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Twice Twenty  by Dreamflower

Title: The Hard Things About Waiting

Theme: Waiting

Genre (s): General

Pairing (s): N/A

Rating: G
Notes: Author’s Note: This is set across the growing up years of our lads…

Summary: Four drabbles

Frodo often thought waiting for spring to arrive was hard. When he had been a bit younger, waiting for spring meant waiting for Bilbo to come. His cousin would arrive in Buckland with the first of the really pretty weather, sometimes alone, sometimes with old Aunt Dora, and spend a few days before whisking him back to Bag End, to spend two or three glorious months reveling in privacy. But now he lived at Bag End, and spring meant waiting anxiously for the sound of Uncle Saradoc’s cart, bringing his Merry here to visit, and lift his heart from loneliness.


The hard part of Yule, thought Merry, was waiting. Weeks spent finding the right gifts, smelling the wonderful scents coming from the kitchens: the cinnamon and ginger smells of cakes, the fruity smells of pies, the yeasty smells of bread, and the savory smells of meats. Of course there were the heady smells of the cut evergreens that were brought to fill Brandy Hall with a bit of winter cheerfulness. But none of that was as important as the news that Frodo had arrived from Bag End. Or that Pippin and his family were finally over the River from Whitwell.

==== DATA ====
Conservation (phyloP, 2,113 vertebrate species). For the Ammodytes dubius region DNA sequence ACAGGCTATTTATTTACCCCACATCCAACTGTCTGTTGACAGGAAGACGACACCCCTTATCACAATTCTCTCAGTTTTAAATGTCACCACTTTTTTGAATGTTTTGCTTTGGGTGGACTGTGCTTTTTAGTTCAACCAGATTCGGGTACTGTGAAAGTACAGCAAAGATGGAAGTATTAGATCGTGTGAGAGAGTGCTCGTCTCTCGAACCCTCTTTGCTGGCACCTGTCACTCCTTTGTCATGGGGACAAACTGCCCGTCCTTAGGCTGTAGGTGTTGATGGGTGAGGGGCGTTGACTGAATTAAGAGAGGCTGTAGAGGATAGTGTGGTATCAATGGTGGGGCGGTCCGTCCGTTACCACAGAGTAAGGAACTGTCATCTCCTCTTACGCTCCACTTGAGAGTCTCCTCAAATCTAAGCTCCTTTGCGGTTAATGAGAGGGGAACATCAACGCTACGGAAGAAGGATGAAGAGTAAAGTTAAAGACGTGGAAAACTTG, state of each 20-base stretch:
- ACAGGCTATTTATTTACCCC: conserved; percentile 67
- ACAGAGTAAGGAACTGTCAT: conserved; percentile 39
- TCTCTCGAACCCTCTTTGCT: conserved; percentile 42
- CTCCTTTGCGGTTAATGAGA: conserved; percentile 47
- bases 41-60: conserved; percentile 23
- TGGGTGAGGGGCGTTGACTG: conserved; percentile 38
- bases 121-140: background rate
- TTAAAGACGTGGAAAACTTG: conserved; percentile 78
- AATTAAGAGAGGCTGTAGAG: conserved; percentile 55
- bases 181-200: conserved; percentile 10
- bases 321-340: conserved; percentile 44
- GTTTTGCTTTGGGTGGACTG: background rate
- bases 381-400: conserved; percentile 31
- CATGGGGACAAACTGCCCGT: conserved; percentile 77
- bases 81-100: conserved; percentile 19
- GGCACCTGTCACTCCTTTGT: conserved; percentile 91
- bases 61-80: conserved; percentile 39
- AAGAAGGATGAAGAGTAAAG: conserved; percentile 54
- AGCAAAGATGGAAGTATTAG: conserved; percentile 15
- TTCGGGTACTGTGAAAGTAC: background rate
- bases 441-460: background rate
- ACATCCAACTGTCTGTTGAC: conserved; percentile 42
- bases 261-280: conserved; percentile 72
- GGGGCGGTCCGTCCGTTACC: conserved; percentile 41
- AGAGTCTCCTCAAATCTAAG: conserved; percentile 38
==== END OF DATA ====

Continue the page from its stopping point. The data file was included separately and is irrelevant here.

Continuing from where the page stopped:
The waiting’s hard, thought Sam, every autumn. First there was The Birthday, when Mr. Bilbo and Mr. Frodo would throw a lovely party. There was always food and drink and lots of gifts and sometimes even, if Mr. Gandalf was there, there would be fireworks, and there was music and dancing as well. And Mr. Bilbo always invited both the high folk and the low. But the next day, Mr. Frodo would pack up his traveling case and ride back to Buckland to stay with his kin. And every year, Sam waited, nearly breathless with the fear he’d not return.


Waiting’s no fun at all, thought Pippin every summer as his family would pack up and head to the Great Smials for the Lithedays. They would arrive before most anyone else did. Pippin would find himself poking about aimlessly through stuffy corridors, and trying to avoid the servants that seemed to be everywhere, and trying to stay out of mischief by himself. It was no good having that kind of fun without Merry. He would mope about and sigh, and tease his sisters, until they too, were anxious for Merry to come, and Frodo, and take him out from underfoot.

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